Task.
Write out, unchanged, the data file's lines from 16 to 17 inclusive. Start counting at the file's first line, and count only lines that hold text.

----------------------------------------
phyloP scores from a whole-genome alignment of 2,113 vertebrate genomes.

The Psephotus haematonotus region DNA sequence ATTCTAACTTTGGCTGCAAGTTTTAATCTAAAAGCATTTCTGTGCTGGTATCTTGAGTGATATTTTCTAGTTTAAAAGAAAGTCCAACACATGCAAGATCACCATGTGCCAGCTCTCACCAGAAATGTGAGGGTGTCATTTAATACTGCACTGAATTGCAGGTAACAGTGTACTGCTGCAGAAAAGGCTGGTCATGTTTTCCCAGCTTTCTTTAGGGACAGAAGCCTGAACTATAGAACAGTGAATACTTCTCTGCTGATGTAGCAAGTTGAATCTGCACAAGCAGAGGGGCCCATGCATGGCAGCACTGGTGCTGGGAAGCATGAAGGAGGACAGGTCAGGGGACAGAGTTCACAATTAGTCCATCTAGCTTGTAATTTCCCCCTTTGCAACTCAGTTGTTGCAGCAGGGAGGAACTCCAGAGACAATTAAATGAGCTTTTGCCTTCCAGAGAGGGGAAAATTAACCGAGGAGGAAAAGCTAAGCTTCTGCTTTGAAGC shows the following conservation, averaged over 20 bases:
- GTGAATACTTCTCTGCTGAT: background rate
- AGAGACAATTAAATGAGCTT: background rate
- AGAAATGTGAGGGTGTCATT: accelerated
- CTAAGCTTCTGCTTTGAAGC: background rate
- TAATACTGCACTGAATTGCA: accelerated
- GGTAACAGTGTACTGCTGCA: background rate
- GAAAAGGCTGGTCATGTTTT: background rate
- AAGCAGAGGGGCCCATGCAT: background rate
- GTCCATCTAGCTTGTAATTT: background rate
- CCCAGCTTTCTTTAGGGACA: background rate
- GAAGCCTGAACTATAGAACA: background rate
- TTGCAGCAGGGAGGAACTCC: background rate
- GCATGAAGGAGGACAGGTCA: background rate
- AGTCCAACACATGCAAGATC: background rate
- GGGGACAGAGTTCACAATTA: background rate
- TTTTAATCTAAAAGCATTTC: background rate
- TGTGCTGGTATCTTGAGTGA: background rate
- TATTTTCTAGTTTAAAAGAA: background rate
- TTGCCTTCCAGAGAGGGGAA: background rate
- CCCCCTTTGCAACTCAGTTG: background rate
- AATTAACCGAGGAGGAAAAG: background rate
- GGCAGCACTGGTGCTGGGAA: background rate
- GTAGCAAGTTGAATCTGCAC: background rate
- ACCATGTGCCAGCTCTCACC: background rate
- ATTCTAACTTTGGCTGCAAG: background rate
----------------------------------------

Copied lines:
- AGTCCAACACATGCAAGATC: background rate
- GGGGACAGAGTTCACAATTA: background rate